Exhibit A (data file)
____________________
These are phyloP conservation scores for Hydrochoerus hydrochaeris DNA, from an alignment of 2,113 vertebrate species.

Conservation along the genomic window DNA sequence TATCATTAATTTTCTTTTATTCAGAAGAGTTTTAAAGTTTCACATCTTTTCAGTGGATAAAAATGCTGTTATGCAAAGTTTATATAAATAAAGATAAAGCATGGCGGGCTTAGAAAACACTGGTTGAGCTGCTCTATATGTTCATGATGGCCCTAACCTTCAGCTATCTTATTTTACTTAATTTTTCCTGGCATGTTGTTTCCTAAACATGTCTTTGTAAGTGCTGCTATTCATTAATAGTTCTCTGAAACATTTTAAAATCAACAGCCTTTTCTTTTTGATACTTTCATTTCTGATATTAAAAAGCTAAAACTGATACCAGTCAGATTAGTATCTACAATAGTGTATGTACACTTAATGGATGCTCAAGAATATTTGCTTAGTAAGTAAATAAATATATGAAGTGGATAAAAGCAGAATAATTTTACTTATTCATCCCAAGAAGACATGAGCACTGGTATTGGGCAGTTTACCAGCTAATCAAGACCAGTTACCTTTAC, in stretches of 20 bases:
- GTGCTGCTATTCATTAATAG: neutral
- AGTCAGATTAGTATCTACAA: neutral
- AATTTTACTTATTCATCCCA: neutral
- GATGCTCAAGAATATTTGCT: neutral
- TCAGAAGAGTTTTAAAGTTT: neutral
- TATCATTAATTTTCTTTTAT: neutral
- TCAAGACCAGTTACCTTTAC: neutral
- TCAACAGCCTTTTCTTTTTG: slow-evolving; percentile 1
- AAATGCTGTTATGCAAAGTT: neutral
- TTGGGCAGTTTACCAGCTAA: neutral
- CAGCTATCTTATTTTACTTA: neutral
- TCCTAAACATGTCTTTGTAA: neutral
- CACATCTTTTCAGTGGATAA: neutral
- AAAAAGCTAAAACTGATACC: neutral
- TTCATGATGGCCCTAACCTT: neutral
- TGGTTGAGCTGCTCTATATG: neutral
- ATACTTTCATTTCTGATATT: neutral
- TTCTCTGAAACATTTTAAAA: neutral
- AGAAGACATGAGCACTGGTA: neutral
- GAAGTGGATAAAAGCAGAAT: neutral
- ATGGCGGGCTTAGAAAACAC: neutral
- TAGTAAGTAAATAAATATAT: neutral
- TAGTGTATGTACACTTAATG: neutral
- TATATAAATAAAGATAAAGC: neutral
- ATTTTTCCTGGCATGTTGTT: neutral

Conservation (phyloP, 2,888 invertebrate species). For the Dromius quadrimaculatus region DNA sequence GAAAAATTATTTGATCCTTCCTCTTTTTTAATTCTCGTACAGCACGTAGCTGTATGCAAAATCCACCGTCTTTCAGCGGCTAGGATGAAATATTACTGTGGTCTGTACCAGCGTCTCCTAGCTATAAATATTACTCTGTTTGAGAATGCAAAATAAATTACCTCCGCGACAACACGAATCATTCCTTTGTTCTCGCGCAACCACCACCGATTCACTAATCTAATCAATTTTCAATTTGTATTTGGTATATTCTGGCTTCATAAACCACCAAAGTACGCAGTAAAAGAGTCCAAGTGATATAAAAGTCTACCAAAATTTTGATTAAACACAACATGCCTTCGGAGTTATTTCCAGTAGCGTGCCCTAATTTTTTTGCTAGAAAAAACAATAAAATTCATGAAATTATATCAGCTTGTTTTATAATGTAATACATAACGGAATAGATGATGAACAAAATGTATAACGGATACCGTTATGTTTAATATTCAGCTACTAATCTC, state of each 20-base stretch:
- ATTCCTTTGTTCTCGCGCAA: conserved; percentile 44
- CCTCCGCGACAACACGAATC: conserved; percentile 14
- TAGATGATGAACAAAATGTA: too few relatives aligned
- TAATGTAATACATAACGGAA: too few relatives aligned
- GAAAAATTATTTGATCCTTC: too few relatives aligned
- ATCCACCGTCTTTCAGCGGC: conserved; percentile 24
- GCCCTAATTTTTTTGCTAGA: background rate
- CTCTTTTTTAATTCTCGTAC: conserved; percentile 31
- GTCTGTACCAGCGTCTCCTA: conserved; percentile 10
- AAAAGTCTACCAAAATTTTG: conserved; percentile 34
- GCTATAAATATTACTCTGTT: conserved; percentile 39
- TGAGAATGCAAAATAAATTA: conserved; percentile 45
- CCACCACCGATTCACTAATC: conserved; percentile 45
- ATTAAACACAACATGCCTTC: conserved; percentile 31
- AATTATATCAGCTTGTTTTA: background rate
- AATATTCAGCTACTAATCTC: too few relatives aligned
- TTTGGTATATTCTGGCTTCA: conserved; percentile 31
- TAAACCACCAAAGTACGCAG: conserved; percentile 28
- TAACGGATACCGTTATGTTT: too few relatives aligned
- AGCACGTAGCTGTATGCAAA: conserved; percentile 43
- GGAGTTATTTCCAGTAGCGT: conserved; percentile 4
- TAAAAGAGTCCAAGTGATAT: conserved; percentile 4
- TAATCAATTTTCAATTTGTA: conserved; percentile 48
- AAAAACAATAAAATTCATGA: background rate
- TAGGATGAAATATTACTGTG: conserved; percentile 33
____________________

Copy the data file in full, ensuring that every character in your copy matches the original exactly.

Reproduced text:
These are phyloP conservation scores for Hydrochoerus hydrochaeris DNA, from an alignment of 2,113 vertebrate species.

Conservation along the genomic window DNA sequence TATCATTAATTTTCTTTTATTCAGAAGAGTTTTAAAGTTTCACATCTTTTCAGTGGATAAAAATGCTGTTATGCAAAGTTTATATAAATAAAGATAAAGCATGGCGGGCTTAGAAAACACTGGTTGAGCTGCTCTATATGTTCATGATGGCCCTAACCTTCAGCTATCTTATTTTACTTAATTTTTCCTGGCATGTTGTTTCCTAAACATGTCTTTGTAAGTGCTGCTATTCATTAATAGTTCTCTGAAACATTTTAAAATCAACAGCCTTTTCTTTTTGATACTTTCATTTCTGATATTAAAAAGCTAAAACTGATACCAGTCAGATTAGTATCTACAATAGTGTATGTACACTTAATGGATGCTCAAGAATATTTGCTTAGTAAGTAAATAAATATATGAAGTGGATAAAAGCAGAATAATTTTACTTATTCATCCCAAGAAGACATGAGCACTGGTATTGGGCAGTTTACCAGCTAATCAAGACCAGTTACCTTTAC, in stretches of 20 bases:
- GTGCTGCTATTCATTAATAG: neutral
- AGTCAGATTAGTATCTACAA: neutral
- AATTTTACTTATTCATCCCA: neutral
- GATGCTCAAGAATATTTGCT: neutral
- TCAGAAGAGTTTTAAAGTTT: neutral
- TATCATTAATTTTCTTTTAT: neutral
- TCAAGACCAGTTACCTTTAC: neutral
- TCAACAGCCTTTTCTTTTTG: slow-evolving; percentile 1
- AAATGCTGTTATGCAAAGTT: neutral
- TTGGGCAGTTTACCAGCTAA: neutral
- CAGCTATCTTATTTTACTTA: neutral
- TCCTAAACATGTCTTTGTAA: neutral
- CACATCTTTTCAGTGGATAA: neutral
- AAAAAGCTAAAACTGATACC: neutral
- TTCATGATGGCCCTAACCTT: neutral
- TGGTTGAGCTGCTCTATATG: neutral
- ATACTTTCATTTCTGATATT: neutral
- TTCTCTGAAACATTTTAAAA: neutral
- AGAAGACATGAGCACTGGTA: neutral
- GAAGTGGATAAAAGCAGAAT: neutral
- ATGGCGGGCTTAGAAAACAC: neutral
- TAGTAAGTAAATAAATATAT: neutral
- TAGTGTATGTACACTTAATG: neutral
- TATATAAATAAAGATAAAGC: neutral
- ATTTTTCCTGGCATGTTGTT: neutral

Conservation (phyloP, 2,888 invertebrate species). For the Dromius quadrimaculatus region DNA sequence GAAAAATTATTTGATCCTTCCTCTTTTTTAATTCTCGTACAGCACGTAGCTGTATGCAAAATCCACCGTCTTTCAGCGGCTAGGATGAAATATTACTGTGGTCTGTACCAGCGTCTCCTAGCTATAAATATTACTCTGTTTGAGAATGCAAAATAAATTACCTCCGCGACAACACGAATCATTCCTTTGTTCTCGCGCAACCACCACCGATTCACTAATCTAATCAATTTTCAATTTGTATTTGGTATATTCTGGCTTCATAAACCACCAAAGTACGCAGTAAAAGAGTCCAAGTGATATAAAAGTCTACCAAAATTTTGATTAAACACAACATGCCTTCGGAGTTATTTCCAGTAGCGTGCCCTAATTTTTTTGCTAGAAAAAACAATAAAATTCATGAAATTATATCAGCTTGTTTTATAATGTAATACATAACGGAATAGATGATGAACAAAATGTATAACGGATACCGTTATGTTTAATATTCAGCTACTAATCTC, state of each 20-base stretch:
- ATTCCTTTGTTCTCGCGCAA: conserved; percentile 44
- CCTCCGCGACAACACGAATC: conserved; percentile 14
- TAGATGATGAACAAAATGTA: too few relatives aligned
- TAATGTAATACATAACGGAA: too few relatives aligned
- GAAAAATTATTTGATCCTTC: too few relatives aligned
- ATCCACCGTCTTTCAGCGGC: conserved; percentile 24
- GCCCTAATTTTTTTGCTAGA: background rate
- CTCTTTTTTAATTCTCGTAC: conserved; percentile 31
- GTCTGTACCAGCGTCTCCTA: conserved; percentile 10
- AAAAGTCTACCAAAATTTTG: conserved; percentile 34
- GCTATAAATATTACTCTGTT: conserved; percentile 39
- TGAGAATGCAAAATAAATTA: conserved; percentile 45
- CCACCACCGATTCACTAATC: conserved; percentile 45
- ATTAAACACAACATGCCTTC: conserved; percentile 31
- AATTATATCAGCTTGTTTTA: background rate
- AATATTCAGCTACTAATCTC: too few relatives aligned
- TTTGGTATATTCTGGCTTCA: conserved; percentile 31
- TAAACCACCAAAGTACGCAG: conserved; percentile 28
- TAACGGATACCGTTATGTTT: too few relatives aligned
- AGCACGTAGCTGTATGCAAA: conserved; percentile 43
- GGAGTTATTTCCAGTAGCGT: conserved; percentile 4
- TAAAAGAGTCCAAGTGATAT: conserved; percentile 4
- TAATCAATTTTCAATTTGTA: conserved; percentile 48
- AAAAACAATAAAATTCATGA: background rate
- TAGGATGAAATATTACTGTG: conserved; percentile 33